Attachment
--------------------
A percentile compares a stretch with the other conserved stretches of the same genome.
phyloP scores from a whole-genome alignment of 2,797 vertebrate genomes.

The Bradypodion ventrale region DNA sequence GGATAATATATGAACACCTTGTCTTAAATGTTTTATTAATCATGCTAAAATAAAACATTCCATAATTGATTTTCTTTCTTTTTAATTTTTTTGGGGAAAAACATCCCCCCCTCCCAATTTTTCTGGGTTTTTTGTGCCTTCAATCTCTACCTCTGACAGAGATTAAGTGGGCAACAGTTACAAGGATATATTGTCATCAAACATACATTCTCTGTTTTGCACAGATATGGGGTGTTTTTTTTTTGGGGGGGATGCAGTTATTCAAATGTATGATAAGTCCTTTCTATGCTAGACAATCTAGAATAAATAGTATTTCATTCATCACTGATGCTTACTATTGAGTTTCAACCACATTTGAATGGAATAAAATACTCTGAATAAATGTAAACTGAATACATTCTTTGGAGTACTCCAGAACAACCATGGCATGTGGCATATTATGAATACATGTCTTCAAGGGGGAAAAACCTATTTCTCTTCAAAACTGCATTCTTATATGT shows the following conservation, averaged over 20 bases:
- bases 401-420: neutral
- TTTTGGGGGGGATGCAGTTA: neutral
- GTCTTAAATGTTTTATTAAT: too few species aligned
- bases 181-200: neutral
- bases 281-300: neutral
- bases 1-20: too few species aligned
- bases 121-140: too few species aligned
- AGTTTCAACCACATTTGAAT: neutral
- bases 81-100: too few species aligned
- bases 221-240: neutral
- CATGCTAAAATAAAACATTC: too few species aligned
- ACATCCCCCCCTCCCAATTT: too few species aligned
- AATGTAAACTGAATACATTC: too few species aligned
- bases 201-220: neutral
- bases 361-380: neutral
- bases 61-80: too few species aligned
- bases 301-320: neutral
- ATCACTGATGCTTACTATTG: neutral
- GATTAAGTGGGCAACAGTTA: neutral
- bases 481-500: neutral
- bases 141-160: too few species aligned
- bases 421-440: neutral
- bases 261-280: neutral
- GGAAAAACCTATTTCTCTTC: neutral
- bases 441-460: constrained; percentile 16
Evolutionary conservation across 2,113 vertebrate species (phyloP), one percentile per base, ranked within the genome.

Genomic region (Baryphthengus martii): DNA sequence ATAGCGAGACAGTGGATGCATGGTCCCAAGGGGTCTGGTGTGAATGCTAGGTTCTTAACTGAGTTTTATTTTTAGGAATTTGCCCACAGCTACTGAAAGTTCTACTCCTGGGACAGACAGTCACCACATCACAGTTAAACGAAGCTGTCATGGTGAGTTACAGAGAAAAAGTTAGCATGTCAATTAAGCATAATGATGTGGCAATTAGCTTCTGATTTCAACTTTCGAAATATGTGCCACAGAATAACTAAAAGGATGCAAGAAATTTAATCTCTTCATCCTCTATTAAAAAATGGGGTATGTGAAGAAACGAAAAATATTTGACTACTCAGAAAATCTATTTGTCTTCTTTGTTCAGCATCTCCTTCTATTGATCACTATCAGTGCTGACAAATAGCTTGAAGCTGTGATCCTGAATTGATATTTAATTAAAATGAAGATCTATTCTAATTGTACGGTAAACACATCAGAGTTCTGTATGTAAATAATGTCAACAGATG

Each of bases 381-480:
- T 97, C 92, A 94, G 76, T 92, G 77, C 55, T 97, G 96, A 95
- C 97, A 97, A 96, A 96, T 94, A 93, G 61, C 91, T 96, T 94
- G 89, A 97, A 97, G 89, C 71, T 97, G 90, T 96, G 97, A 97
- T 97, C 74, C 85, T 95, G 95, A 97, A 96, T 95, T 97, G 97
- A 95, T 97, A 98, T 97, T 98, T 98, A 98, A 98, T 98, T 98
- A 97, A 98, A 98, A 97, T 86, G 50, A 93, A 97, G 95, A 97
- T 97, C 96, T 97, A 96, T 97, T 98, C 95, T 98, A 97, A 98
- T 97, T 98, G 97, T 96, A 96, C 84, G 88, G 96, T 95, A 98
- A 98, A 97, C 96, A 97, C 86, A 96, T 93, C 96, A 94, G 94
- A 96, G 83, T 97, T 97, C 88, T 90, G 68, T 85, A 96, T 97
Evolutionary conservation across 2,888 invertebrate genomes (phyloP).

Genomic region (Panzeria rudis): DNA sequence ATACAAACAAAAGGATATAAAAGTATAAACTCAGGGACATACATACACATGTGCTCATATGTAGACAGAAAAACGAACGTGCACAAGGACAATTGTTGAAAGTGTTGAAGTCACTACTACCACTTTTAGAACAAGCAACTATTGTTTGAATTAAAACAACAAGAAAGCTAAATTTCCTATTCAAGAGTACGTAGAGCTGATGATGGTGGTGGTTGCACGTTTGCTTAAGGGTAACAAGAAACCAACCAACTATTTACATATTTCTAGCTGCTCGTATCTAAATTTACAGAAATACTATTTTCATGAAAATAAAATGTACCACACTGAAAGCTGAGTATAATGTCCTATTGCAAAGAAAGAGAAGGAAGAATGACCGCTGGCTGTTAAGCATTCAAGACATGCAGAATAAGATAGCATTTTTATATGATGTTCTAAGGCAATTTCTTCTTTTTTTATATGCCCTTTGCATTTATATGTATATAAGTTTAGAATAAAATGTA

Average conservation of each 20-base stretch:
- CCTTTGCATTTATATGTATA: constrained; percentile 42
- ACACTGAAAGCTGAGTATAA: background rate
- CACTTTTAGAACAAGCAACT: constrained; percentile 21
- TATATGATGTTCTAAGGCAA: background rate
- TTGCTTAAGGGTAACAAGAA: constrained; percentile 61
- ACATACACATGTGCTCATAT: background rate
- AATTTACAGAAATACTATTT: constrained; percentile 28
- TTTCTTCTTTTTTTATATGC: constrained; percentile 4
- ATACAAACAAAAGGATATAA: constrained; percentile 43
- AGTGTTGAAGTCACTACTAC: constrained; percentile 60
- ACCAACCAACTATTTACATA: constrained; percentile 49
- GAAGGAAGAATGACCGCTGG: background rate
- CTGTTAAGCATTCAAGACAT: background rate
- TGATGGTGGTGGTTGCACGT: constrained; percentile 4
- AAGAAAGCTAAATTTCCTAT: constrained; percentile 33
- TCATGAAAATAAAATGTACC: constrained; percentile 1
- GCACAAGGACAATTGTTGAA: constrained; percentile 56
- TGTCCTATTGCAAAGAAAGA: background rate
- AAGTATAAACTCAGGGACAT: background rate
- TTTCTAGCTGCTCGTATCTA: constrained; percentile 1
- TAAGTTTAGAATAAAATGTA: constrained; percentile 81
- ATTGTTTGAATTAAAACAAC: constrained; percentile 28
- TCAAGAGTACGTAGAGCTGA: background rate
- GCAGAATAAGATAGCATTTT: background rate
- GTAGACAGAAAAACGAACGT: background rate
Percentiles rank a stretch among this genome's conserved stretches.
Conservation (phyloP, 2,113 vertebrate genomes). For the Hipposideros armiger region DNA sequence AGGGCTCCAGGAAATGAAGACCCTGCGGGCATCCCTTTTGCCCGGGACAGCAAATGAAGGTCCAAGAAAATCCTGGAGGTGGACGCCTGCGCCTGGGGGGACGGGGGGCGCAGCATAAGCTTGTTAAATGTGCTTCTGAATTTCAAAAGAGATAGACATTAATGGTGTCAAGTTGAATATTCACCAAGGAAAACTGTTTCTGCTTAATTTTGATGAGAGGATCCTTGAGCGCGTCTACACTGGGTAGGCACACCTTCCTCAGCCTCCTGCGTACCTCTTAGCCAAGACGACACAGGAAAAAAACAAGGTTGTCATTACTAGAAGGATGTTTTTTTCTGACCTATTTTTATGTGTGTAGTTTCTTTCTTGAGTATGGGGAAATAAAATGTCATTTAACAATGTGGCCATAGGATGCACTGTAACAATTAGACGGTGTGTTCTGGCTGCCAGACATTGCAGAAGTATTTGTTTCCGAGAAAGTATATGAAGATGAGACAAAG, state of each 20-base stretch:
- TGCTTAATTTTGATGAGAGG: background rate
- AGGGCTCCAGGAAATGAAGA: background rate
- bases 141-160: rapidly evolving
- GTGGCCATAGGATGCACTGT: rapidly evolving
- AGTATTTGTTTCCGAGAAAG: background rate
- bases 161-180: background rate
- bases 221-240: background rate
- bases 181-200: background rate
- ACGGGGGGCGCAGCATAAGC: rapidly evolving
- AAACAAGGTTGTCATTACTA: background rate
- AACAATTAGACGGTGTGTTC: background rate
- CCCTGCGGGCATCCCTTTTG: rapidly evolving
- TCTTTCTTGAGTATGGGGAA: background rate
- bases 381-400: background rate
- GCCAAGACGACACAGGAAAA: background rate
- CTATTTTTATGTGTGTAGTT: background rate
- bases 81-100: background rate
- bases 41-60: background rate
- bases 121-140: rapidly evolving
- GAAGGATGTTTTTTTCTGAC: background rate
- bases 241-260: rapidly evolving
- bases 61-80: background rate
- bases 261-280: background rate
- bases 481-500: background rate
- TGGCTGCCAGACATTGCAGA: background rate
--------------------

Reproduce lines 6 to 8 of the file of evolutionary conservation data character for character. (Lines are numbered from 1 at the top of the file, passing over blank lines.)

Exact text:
- GTCTTAAATGTTTTATTAAT: too few species aligned
- bases 181-200: neutral
- bases 281-300: neutral